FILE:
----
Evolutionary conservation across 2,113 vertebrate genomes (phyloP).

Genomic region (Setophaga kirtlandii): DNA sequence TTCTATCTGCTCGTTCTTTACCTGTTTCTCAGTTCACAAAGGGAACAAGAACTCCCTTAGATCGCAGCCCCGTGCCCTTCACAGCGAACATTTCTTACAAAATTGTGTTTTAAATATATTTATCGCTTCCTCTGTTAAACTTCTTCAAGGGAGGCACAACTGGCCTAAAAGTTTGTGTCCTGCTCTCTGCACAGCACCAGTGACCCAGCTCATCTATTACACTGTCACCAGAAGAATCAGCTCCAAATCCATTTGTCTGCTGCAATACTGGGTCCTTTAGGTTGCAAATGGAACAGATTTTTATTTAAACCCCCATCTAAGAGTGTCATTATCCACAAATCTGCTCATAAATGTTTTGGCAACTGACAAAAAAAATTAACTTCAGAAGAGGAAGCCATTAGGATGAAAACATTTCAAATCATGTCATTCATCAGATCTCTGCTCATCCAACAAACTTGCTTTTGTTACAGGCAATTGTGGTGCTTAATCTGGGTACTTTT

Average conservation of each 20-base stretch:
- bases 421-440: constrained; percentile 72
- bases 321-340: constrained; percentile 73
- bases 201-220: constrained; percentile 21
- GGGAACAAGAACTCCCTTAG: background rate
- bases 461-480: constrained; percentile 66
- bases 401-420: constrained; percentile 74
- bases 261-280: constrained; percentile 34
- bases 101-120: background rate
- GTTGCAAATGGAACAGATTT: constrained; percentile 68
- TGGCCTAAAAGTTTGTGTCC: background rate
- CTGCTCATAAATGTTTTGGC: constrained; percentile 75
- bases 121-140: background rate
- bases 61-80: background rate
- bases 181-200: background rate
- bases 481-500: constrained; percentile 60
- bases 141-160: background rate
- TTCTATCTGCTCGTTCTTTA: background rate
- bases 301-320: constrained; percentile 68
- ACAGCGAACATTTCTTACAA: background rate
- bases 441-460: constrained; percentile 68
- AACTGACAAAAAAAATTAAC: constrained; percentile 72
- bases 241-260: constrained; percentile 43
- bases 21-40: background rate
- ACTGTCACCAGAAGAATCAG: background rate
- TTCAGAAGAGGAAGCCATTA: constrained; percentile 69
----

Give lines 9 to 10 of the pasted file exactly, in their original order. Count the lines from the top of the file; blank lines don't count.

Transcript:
- bases 401-420: constrained; percentile 74
- bases 261-280: constrained; percentile 34